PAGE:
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In the year 1782, Mr. Robert Whitworth, a very able engineer was employed by several very opulent and publicspirited gentlemen, chiefly merchants of London, to form a plan and estimate of a canal that would form a junction between the Thames and the Severn; and in the following year an act passed to carry this beneficial project into execution.

This canal was executed in a most complete and masterly manner in the space of seven years. Warehouses are also constructed in every requisite station on its banks, with all the machinery for lading and unlading vessels, and a system of lock-work, to remedy the various levels of the country through which it takes its course.

On the 19th of November, 1789, the first vessel passed from the Severn to the Thames in the presence of a vast concourse of people, who came from every part of the adjacent country to croud the banks and hail its passage, as the commencement of a benefit, whose present advantages and remote effects they did not attempt to calculate.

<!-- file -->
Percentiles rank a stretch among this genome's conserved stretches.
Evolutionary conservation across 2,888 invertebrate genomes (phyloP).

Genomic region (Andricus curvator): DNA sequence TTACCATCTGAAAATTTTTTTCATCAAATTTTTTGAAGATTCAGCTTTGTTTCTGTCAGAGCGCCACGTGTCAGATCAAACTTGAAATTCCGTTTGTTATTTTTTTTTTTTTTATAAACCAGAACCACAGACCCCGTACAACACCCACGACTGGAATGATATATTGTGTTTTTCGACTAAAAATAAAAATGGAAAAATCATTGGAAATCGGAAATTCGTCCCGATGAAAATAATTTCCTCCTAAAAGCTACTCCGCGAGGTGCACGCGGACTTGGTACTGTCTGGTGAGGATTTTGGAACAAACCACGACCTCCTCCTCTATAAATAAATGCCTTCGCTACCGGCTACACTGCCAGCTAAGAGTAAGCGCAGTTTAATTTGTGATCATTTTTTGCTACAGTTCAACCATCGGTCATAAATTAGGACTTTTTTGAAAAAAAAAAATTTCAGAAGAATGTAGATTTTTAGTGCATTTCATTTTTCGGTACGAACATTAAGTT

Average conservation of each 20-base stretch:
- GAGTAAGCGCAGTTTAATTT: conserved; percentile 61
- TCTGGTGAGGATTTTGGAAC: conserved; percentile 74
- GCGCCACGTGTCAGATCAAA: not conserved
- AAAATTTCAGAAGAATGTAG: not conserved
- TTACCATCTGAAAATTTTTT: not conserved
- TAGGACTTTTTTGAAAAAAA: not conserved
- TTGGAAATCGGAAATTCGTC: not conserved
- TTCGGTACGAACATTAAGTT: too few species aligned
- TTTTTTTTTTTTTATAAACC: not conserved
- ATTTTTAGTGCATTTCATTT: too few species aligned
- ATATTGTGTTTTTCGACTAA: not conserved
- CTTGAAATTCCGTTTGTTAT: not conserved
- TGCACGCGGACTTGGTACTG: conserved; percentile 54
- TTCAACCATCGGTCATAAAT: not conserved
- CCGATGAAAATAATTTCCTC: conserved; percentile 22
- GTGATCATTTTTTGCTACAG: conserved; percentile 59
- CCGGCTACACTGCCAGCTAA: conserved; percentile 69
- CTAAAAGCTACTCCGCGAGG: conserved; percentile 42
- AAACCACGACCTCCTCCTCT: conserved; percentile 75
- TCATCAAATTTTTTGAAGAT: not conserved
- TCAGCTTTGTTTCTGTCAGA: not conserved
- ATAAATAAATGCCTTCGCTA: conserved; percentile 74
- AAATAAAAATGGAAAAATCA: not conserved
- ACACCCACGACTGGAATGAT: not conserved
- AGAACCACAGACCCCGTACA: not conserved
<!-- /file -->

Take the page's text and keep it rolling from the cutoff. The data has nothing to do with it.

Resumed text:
This important junction is formed very near, but a little below the village of Inglesham, about a mile above Lechlade, whose spire is seen in the picture. A round tower as a dwelling- and wharf-house has been erected as a deposit for coals brought by the canal, in case the navigation should at any time or by any cause receive a temporary obstruction. Thus is the Severn brought as it were to the Metropolis; and Thames introduced into all the ports of the Severn, with that of Bristol, and the range of them on the coast of Wales: a splendid enlargement of the interior commerce of the kingdom.

Lechlade is a town in Gloucestershire, situated on the confines of Berkshire and Oxfordshire. The ground on which it stands was formerly called the Lade, which conjoined with that of the contiguous river Lech, gives the compound name which the place bears. Here the Thames is so much encreased by the streams which flow into it as to be capable of receiving vessels from ninety to an hundred tons burthen.

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